Three Organizational Models to Describe How Sales and Support Can Cooperate

Three Organizational Models to Describe How Sales and Support Can Cooperate

Sales and support staff often work with the same customer accounts, but not always in coordinated and cooperative ways.

How Sales and Support Cooperate

ServiceXRG has identified three organizational models to describe how sales and support can cooperate.

Sales and Support Independent Operation

Technical resources exist within both Sales and Service organizations. Technical resources operate independently from one another with objectives that are not typically coordinated and may conflict (e.g. Sales provides services otherwise entitled through a service contract).

Sales and Support Cooperation

Technical resources from Sales and Service are organized within a single customer facing organization or are aligned by similar or common engagement polices and performance metrics.  Coordinated customer engagement for larger accounts is common.

Sales and Support Coordination

Customer facing technical resources exist within a single department with coordinated responsibilities for both pre-sales and post sales technical engagement. Skills specialization may exist, but account engagement is coordinated, and all touchpoints are aligned to meet common performance objectives.

Recommendations

  • Select an organizational structure that can deliver an efficient and effective customer experience across the entire product ownership lifecycle.
  • Create a bench of technical resources that can be deployed to both pre and post-sales activities. This may include a “team” of Sales Engineers and Support Experts.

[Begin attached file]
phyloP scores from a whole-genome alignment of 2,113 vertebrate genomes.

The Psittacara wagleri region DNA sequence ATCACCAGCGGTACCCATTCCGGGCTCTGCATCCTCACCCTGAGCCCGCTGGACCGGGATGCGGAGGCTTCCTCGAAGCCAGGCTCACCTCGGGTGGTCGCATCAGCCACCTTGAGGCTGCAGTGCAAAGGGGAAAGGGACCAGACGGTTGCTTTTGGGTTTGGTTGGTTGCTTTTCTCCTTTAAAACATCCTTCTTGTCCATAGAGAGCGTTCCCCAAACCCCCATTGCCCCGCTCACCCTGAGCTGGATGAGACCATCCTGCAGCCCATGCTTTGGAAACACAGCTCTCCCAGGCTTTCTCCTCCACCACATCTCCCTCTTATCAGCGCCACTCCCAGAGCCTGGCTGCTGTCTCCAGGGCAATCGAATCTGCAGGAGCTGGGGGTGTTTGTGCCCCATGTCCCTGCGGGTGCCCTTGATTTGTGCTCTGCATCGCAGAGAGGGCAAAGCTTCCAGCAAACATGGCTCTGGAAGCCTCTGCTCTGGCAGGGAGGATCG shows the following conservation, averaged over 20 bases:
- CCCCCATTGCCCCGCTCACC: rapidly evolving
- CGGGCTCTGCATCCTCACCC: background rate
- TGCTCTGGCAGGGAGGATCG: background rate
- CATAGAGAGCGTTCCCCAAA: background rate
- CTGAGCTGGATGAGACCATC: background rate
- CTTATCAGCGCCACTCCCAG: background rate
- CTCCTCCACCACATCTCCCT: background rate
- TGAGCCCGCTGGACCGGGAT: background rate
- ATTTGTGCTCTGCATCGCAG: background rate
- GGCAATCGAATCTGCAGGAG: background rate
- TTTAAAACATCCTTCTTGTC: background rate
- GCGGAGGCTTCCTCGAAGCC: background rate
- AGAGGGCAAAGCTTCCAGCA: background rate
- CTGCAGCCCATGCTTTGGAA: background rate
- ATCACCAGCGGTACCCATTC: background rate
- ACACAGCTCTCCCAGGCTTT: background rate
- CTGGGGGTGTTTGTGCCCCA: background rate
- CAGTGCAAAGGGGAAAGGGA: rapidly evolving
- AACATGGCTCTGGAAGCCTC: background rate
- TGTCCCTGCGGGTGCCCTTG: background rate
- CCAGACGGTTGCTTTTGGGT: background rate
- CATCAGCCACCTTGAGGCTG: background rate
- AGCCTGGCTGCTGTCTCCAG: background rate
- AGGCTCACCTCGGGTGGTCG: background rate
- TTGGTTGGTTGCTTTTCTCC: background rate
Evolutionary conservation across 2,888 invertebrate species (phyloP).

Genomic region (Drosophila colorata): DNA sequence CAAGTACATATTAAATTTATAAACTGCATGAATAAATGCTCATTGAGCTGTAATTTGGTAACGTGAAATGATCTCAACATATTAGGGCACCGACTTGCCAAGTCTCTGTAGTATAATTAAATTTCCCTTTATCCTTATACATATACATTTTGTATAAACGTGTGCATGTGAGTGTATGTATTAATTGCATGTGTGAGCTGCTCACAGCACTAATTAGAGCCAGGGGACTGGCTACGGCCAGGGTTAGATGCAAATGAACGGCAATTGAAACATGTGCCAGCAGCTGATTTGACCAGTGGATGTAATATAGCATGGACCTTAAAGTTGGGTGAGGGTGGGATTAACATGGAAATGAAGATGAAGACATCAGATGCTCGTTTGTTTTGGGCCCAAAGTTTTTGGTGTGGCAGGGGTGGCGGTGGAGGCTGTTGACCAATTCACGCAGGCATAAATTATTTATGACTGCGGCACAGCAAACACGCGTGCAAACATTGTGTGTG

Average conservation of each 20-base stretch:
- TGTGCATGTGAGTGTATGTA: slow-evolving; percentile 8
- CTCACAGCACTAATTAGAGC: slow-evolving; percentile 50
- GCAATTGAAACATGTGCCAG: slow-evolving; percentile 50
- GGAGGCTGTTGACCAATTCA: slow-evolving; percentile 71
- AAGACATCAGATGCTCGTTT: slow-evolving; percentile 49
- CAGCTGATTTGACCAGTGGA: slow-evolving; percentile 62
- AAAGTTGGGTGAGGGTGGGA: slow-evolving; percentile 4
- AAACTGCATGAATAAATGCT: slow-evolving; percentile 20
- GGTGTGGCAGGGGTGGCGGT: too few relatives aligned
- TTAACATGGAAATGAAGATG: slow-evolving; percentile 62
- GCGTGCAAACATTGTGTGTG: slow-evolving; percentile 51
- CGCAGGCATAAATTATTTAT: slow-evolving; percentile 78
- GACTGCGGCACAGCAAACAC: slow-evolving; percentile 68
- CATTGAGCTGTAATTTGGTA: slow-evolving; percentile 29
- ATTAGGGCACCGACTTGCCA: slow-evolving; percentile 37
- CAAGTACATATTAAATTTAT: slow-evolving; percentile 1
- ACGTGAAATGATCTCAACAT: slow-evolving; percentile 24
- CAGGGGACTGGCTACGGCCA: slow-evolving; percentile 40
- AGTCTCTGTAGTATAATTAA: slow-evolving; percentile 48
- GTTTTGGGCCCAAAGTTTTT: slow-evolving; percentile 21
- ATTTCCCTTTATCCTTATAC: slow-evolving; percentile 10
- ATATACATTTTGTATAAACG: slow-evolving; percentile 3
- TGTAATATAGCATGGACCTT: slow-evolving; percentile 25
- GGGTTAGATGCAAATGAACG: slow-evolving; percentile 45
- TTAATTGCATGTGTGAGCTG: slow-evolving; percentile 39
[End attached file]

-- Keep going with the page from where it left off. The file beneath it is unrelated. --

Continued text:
• Coordinate account management across Support and Sales functions.
  • Established shared goals and objectives that transcend Support and Sales teams.
  • Make certain that everyone is incented to retain and expand customer relationship value.
  • Create training and career advancement opportunities that span Sales and Service functions.

Featured: The Transformation of the Service Organization

ServiceXRG examines the current state of service organizations and the forces at work that are driving organizational transformation. This study reveals how the isolated service silos of the past need to evolve into unified entities to drive Customer Success.

Log-in to get your copy.

Login to Access the Full Report

If you don’t have an account, create a free* membership.

We are pleased to offer you complimentary access to this report.

We are pleased to offer you complimentary access to this full report as part of your Trial Membership.

Login

*Membership level determines your access to ServiceXRG research and other member services. Paid memberships include access to research and playbooks. Free memberships include access to some reports and discounts to others. Please visit our membership page for a list of available membership programs.

Related Articles

How Productive is Your Support Organization?

How efficient and effective is your support organization? Do you measure how efficiently staff are handling core support activities? Do you meet or exceed industry performance benchmarks? The process of delivering support is labor intensive and costly. It is imperative that you establish and measure support productivity. Learn How.

read more

Three Service Organizational Structures

Three Service Organizational Structures

ServiceXRG has defined the following types service organizational structures. Which one best describes your current state?

Siloed

  • Individual service functions operate independently from one another. (Support, Education, Professional Services).

  • Distinct service silos may report into different parts of the business.

  • Little to no formal coordination across customer accounts.